The ashes of the air

I've written about connections between sport and war before. Here's another which I came across just last night, so perfectly timed that I can't resist posting it. It's from a book written in October 1941 or so by the pseudonymous Auspex, who is talking here about the RAF's sweeps over France that summer, which he claims were the first stage in the air offensive which will eventually lead to Britain's victory over Germany:

It began in mid-June. It was then that the Royal Air Force started their return match with the Luftwaffe in the series of tests for the ashes of the air. The first had been played on our home ground, in July-September, 1940. We won that match. We routed the German air force over and around this island, routed it decisively and without possibility of appeal. The next round was set on the enemy's ground. We went over and challenged him there.1

And again:

The test had started well; the honours of war clearly rested with us. It was continued in July and August. Gradually and surely, we may hope, we shall succeed in establishing ascendancy in the air over northern France and the Low Countries. But that will not be the end of the innings. Our fighters will only have broken the bowling, so to speak. It is the bombers which will have to make the decisive centuries.2

I hasten to add that I deplore the trivialisation of international conflict in this way. As someone once didn't observe of cricket, it isn't a matter of life and death -- it's more important than that.

This is a reference that a reader from a non-cricket-playing country might not pick up, and indeed some of my readers may not know what I'm on about either, so I'll briefly explain. The Ashes are a series of 5 day cricket matches ("tests") played every couple of years between England and Australia since 1882, when the upstart colonials thrashed their Imperial overlords at Lords in London. Overall, the honours are roughly even, with Australia slightly ahead, but in recent times Australia has dominated. Until the last series, that is, which England decisively won, hence the tremendous interest in the current series, which is on my tv screen right now.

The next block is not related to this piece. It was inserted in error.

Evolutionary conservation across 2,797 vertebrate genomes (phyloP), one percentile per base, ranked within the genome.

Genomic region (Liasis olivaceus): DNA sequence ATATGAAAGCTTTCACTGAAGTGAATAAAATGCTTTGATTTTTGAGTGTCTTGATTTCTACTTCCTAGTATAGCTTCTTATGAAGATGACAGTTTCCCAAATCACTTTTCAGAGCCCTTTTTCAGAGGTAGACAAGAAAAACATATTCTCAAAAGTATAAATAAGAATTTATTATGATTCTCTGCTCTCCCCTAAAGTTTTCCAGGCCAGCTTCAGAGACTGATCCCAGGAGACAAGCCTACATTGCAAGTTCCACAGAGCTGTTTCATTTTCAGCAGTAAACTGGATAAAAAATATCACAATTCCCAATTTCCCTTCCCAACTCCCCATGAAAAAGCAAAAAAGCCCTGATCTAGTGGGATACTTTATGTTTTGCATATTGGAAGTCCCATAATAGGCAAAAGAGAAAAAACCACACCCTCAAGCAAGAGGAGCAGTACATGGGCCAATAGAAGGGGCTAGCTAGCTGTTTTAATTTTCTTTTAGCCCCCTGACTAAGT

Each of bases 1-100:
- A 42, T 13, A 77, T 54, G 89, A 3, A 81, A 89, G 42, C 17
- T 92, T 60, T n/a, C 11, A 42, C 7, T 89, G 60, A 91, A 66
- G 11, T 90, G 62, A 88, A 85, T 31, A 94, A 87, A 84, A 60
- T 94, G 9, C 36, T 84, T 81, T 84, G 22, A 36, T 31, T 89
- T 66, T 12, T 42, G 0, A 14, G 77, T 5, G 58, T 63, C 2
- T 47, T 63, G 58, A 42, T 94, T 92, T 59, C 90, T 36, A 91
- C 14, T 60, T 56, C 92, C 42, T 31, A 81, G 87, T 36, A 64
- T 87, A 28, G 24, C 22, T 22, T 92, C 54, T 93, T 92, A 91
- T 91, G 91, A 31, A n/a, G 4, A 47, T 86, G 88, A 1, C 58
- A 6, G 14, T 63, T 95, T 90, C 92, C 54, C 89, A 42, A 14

There's an intense rivalry between the teams. It's usually (fairly) friendly, but at times has been bitter: in particular in Australia in 1932-3, the infamous "Bodyline" series, when the English bowlers deliberately aimed their balls at the body of the Australian batsmen, causing them to either defend and possibly give away a catch, or to take the blow on their body or head, possibly risking serious injury. Bodyline was devised to neutralise the extraordinary Don Bradman, as he was thought to be afraid of rising balls. It wasn't against the laws of cricket at that time, but in Australia it was (and is) seen as a cowardly and unsportsmanlike tactic. As the Australian captain, Bill Woodfull, said at the time, 'There are two teams out there. One is trying to play cricket and the other is not.'

Now, after comparing the air war over Europe to the Ashes, Auspex goes on to discuss how Bomber Command will score those 'decisive centuries', by breaking the morale of German civilians:

The bombers’ assault on morale is not direct but is a by-product, as it were, of their attacks on military targets, industries and communications in the enemy country. We, at least, do not attack the civil population deliberately, and we are militarily as well as ethically right in not doing so. There are those who grow impatient with the policy of bombing only objectives, military or industrial, important for the maintenance of Germany's war effort. They would have us 'Bomb Berlin' all the time. Why should we handle the Huns so gingerly when they on their side attack our towns indiscriminately and slaughter our women and children? The short answer is that we are not handling the enemy with kid gloves; very far from it.3